Yesterday (5/26/2015), a federal appeals court decided that President Obama’s most recent executive action on immigration (expanded DACA & DAPA) is to remain on hold during a further legal fight over presidential decision to provide as many as 4 to 5 million immigrants with a temporary relief from deportation. That means that the court rejected the administration’s request to lift an order blocking Obama from expanding his program for illegal immigrants who entered the country as children (DACA) and creating a new program for illegal immigrant parents of U.S. citizens (DAPA).
The 5th Circuit Court of Appeals voted 2-1 to deny an emergency stay of an injunction U.S. District Court Judge Andrew Hanen imposed on Obama’s plan back in February at the request of Texas and 25 other states challenging the president’s executive action. Hanen declared that Obama’s actions violated federal law because they were not properly announced and opened for public comment before being put into effect. Judge Hanen, however, did not rule explicitly on whether the president even has the legal authority to carry out such actions.
Writing for the majority, Judge Jerry Smith said the Justice Department had not met the legal standards required to block the lower court ruling. She was joined by Judge Jennifer Elrod, in stating that the federal government had failed to show that Hanen erred when he concluded that the new program amounted to a formal rule that should have been put through formal notice-and-comment procedures. The Obama administration claims that the policy involves the exercise of case-by-case discretion, but the appeals court found the evidence on that point to be conflicting and said Hanen’s conclusion wasn’t “clearly erroneous.”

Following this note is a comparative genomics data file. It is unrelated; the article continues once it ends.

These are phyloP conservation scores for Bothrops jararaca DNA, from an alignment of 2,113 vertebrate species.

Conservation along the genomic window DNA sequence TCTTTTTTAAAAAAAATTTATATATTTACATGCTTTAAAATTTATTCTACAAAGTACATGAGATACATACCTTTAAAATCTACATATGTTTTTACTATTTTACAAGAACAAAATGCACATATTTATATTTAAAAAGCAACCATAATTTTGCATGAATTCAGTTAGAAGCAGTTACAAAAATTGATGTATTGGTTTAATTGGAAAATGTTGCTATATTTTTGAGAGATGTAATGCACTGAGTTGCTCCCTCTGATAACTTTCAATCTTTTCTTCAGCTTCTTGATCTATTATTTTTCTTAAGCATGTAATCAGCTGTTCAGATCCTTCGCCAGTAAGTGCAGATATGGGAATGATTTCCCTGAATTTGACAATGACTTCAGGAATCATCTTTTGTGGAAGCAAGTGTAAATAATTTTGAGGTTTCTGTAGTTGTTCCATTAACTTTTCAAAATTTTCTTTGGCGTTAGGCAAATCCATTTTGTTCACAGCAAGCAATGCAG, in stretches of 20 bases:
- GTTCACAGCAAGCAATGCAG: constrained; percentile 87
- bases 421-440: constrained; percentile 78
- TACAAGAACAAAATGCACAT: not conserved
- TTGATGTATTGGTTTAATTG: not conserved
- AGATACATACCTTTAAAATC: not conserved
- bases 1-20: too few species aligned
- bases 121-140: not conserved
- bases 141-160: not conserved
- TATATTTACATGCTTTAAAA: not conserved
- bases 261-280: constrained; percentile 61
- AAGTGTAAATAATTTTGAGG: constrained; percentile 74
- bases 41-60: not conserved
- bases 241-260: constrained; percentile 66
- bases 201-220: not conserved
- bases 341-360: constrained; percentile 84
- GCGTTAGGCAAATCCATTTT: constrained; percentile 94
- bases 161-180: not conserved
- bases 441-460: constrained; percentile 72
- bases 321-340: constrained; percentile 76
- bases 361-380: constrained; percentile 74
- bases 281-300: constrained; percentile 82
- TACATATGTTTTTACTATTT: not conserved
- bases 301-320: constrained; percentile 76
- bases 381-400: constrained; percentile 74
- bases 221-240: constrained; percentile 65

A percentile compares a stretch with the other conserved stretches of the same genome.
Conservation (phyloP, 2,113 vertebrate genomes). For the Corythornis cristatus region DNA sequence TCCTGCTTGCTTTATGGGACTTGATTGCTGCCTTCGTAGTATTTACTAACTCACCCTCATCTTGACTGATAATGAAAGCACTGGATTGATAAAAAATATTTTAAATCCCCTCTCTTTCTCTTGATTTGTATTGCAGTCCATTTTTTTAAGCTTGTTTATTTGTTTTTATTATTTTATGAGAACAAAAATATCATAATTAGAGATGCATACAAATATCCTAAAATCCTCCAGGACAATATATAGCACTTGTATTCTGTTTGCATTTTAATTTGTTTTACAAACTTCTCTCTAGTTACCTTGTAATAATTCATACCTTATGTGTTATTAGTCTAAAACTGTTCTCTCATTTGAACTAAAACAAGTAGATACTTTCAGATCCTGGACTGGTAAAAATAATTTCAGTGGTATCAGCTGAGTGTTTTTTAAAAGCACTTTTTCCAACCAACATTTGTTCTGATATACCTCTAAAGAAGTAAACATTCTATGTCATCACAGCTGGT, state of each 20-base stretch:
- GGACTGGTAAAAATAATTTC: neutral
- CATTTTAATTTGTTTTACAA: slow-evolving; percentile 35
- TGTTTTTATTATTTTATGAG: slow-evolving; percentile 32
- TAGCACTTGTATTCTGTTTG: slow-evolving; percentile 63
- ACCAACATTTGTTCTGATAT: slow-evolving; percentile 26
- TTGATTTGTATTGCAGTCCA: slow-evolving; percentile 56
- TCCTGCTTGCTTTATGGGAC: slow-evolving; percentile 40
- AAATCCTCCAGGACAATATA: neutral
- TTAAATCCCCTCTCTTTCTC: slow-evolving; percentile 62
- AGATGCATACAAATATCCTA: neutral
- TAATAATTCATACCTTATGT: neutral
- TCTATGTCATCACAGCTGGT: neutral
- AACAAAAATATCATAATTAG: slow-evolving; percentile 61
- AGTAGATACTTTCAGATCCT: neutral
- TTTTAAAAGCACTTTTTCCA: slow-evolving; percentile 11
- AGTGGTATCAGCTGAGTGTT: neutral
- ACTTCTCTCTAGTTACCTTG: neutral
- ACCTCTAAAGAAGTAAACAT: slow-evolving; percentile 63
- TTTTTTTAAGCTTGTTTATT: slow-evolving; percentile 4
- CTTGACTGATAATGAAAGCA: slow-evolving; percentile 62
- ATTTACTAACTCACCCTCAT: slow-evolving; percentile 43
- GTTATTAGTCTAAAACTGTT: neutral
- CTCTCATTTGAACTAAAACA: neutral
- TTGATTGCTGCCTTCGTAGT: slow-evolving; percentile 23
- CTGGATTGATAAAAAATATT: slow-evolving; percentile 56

The Obama administration can now turn to the U.S. Supreme Court, or Justice Department officials can wait until the 5th Circuit rules on the actual merits of Hanen’s legal rationale for the injunction he entered in February. A different panel of the appeals court is expected to hear arguments on those issues in early July.
Judge Stephen Higginson, the sole Democratic appointee on the 5th Circuit panel, dissented from Tuesday’s ruling. He portrayed Obama’s actions not as favors for certain groups of illegal immigrants, but a logical effort to prioritize deportation efforts. Higginson said he believes the lawsuit brought by the states is “non-justiciable,” meaning it is in a category of disputes the courts refrain from ruling on because doing so would impinge on the executive branch’s traditional authority.